Tommy La Stella already has hit 15 outside-the-park home runs this season, which are five more than he hit in 396 games over his first five big-league seasons.
Perhaps bored with the leisurely trots that accompany such long balls, the Angels’ accidental slugger tried something new Tuesday, racing around the bases for his first inside-the-park homer to jump-start a 5-1 win over the Cincinnati Reds before an announced crowd of 37,260 in Angel Stadium.
“I can’t remember the last time I had one of those, but it was pretty cool,” said La Stella, one of three finalists to be the American League starting second baseman in the All-Star game. “I didn’t hit one in the minor leagues. I probably have to take it back to Little League.”
Luis Rengifo snapped a 1-1 tie with a three-run homer to right in the second inning, left-hander Andrew Heaney survived a rocky first inning to earn the win, and relievers Noe Ramirez, Ty Buttrey and Hansel Robles combined for 32/3 scoreless innings to push the Angels (40-40) to .500 for the seventh time this season.
La Stella led off the first with a drive to deep center. Reds outfielder Nick Senzel crashed into the wall as the ball hit the heel of his glove and caromed about 60 feet toward right-center. That gave La Stella, who is not especially fast, enough time to circle the bases and slide home without a play.
When did La Stella know he had the homer?
“I didn’t, honestly,” he said. “Probably when I was sliding home and no ball was coming. I definitely didn’t want to get tossed out at the plate. That would suck.”
It was the first inside-the-park home run by an Angel since Peter Bourjos on April 11, 2012 at Minnesota, and the first in Angel Stadium since Chone Figgins against Oakland on Sept. 29, 2006.
Rengifo, the rookie middle infielder, followed Albert Pujols’ second-inning single and David Fletcher’s walk with a 408-foot homer on a 95-mph, full-count fastball from Cincinnati starter Tyler Mahle for a 4-1 lead.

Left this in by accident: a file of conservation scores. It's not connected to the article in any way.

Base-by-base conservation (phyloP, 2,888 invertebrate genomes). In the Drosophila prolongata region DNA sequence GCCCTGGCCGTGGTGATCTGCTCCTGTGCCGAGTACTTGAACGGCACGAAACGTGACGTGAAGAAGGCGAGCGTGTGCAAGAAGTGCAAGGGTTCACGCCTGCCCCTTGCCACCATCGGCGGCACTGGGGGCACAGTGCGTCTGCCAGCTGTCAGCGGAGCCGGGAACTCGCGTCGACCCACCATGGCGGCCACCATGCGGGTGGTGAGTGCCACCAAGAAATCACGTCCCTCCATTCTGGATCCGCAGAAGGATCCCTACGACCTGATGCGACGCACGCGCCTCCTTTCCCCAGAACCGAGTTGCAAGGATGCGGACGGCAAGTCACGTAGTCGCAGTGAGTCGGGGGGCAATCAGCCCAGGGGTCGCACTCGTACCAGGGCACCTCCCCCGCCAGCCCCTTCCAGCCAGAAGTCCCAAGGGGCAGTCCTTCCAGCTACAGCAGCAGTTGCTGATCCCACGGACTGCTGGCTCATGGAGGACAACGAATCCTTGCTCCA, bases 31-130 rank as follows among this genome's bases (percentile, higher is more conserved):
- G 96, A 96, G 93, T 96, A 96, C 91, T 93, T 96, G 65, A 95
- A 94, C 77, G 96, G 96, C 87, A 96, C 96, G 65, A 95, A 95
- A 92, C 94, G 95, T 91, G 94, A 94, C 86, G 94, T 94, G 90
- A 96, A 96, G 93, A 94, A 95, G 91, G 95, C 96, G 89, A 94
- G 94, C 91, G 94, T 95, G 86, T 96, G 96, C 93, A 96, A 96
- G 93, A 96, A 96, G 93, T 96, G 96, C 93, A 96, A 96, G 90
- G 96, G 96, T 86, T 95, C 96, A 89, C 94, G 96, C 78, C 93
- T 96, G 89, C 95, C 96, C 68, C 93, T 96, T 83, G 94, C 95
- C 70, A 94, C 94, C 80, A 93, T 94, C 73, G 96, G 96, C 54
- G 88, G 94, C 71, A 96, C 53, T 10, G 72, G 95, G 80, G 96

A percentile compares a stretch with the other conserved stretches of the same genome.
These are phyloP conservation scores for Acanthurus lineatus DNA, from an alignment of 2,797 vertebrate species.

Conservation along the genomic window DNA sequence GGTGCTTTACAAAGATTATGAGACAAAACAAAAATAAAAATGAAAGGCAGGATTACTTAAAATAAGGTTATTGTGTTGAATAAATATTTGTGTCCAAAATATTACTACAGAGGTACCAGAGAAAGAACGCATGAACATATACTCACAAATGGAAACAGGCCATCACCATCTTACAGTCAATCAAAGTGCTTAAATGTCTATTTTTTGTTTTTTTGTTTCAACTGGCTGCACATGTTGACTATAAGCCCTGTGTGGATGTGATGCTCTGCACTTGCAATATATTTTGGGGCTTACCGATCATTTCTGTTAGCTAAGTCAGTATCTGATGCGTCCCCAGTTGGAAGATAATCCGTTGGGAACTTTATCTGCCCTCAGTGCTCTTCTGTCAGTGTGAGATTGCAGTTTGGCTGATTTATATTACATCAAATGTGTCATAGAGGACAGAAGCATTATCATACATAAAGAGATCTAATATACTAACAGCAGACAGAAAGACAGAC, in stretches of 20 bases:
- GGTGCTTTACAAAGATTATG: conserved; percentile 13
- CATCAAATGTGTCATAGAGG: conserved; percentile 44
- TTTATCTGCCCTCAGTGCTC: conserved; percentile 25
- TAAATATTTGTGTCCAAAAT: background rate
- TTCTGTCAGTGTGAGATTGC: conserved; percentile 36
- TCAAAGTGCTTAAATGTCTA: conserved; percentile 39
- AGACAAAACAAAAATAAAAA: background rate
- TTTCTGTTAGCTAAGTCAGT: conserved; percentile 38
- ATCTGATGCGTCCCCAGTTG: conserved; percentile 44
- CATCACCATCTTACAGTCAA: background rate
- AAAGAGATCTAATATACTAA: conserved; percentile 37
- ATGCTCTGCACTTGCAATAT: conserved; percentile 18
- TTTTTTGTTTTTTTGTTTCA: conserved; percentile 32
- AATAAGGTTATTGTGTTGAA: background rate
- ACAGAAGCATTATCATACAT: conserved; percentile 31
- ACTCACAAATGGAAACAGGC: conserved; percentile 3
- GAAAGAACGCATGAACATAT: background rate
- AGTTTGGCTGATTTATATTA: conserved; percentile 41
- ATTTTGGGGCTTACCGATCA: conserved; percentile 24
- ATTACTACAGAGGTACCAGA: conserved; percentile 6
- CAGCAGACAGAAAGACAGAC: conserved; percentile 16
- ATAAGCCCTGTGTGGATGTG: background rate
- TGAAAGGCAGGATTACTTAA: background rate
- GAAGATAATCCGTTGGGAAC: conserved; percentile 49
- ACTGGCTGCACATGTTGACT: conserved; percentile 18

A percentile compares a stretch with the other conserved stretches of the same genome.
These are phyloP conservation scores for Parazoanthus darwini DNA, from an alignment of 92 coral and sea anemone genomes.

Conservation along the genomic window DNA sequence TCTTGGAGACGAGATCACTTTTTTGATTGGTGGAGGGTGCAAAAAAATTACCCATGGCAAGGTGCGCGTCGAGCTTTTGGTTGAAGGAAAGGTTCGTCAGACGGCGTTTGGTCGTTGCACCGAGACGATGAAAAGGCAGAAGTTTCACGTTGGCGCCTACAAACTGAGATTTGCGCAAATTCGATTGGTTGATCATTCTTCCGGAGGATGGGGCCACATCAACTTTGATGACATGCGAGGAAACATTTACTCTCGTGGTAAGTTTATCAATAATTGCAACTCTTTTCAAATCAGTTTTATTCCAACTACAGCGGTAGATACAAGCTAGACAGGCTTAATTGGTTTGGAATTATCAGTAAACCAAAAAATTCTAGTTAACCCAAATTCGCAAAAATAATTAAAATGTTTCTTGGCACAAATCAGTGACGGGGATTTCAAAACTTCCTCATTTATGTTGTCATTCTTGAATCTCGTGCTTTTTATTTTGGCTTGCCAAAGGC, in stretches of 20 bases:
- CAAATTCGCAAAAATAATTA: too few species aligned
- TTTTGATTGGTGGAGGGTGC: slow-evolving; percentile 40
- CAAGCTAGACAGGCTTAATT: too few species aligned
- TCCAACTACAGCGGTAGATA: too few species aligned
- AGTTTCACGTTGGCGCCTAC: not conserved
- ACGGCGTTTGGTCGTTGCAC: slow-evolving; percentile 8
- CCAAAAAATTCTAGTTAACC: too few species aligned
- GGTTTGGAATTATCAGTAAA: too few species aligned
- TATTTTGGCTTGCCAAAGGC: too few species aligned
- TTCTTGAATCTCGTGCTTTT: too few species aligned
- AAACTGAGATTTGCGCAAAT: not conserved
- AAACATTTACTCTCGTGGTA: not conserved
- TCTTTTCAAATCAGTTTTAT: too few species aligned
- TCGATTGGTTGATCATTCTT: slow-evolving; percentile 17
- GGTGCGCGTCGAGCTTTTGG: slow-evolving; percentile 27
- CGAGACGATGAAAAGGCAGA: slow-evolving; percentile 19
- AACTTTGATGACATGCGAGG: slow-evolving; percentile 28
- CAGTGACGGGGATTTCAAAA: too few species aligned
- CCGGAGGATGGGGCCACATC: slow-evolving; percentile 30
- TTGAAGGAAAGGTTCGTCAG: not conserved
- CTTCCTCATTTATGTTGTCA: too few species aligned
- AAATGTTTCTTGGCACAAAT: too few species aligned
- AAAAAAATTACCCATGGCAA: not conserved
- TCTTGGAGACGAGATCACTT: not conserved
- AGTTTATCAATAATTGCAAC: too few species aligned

Rengifo is batting .245 with three homers and 17 RBIs in 41 games and making a strong case to remain with the Angels after shortstop Andrelton Simmons returns from a left-ankle sprain.
“He’s not hurting himself, that’s for sure,” Ausmus said. “He’s staying in the strike zone. He’s not chasing as much. He seems to be more comfortable in the big league environment.”
The Angels tacked on a run in the seventh when pinch-runner Wilfredo Tovar replaced La Stella at first, tagged and took second on Mike Trout’s fly to deep center, and alertly scored from second on Shohei Ohtani’s deep fly to left fielder Jose Peraza, who appeared to think it was the third out.
“I was running hard and noticed the outfielder put his head down after he caught it, so I sped up,” Tovar said through an interpreter. “From there, I saw [third-base coach Mike] Gallego wave me home, and I turned on the jets.”
Heaney gave up a solo homer to Joey Votto in the first, a walk to Eugenio Suarez and a two-out single to Jose Iglesias. Phillip Ervin shot a grounder toward the second-base hole. La Stella dived to his left to smother the ball, scrambled to his feet and fired home in time to catch Suarez, who was tagged out in a rundown.
“That’s what they always tell you as an infielder on a ball like that, try to knock it down, keep it in front of you,” Heaney said. “That’s huge. Saves us a run. Gets me out of an inning.”
Heaney allowed one run and five hits, struck out four and walked four. He was pulled after walking Suarez with one out in the sixth. Ramirez struck out Yasiel Puig, who was ejected by umpire Kerwin Danley for arguing strike calls.
Reds manager David Bell also was tossed after a heated exchange with Danley. A disgusted Puig tossed his bat and helmet in the home-plate circle before leaving the field.
Ramirez struck out two of three in the seventh to run his scoreless streak to 161/3 innings over his last 10 appearances, and Buttrey struck out two of three in the eighth. Robles gave up two hits in a scoreless ninth.